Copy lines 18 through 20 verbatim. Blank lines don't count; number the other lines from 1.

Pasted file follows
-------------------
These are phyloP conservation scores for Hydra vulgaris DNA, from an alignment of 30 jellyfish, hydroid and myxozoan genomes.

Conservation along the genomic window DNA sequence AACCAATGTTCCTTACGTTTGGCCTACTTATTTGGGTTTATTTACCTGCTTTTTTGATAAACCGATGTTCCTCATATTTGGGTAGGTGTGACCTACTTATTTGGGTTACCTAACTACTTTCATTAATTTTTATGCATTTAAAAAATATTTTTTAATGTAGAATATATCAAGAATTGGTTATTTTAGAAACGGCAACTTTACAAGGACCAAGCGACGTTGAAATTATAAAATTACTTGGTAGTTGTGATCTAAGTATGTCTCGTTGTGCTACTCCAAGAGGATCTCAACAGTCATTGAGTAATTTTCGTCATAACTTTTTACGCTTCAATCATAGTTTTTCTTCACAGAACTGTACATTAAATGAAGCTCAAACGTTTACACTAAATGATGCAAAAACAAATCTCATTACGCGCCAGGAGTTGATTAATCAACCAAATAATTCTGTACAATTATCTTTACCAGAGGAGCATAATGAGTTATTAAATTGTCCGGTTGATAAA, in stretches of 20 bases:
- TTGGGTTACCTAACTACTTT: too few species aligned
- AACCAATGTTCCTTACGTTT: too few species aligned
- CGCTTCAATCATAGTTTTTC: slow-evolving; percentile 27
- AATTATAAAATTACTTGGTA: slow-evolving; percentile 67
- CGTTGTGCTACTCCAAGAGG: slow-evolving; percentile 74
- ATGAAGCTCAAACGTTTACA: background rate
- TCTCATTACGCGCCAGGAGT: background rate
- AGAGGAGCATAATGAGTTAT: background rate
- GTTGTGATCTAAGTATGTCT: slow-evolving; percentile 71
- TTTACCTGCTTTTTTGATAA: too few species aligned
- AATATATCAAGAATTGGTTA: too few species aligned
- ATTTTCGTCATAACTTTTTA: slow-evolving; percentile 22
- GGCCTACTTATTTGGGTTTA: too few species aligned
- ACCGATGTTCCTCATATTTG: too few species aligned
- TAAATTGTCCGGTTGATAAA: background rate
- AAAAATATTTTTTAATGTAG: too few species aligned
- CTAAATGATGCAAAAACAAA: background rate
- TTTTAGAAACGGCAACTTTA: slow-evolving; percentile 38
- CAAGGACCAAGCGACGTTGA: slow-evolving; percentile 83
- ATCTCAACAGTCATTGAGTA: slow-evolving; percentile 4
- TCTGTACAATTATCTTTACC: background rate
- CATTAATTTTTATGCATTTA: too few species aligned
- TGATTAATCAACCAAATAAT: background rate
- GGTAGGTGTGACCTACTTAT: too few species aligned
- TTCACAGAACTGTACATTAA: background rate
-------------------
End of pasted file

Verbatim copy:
- AAAAATATTTTTTAATGTAG: too few species aligned
- CTAAATGATGCAAAAACAAA: background rate
- TTTTAGAAACGGCAACTTTA: slow-evolving; percentile 38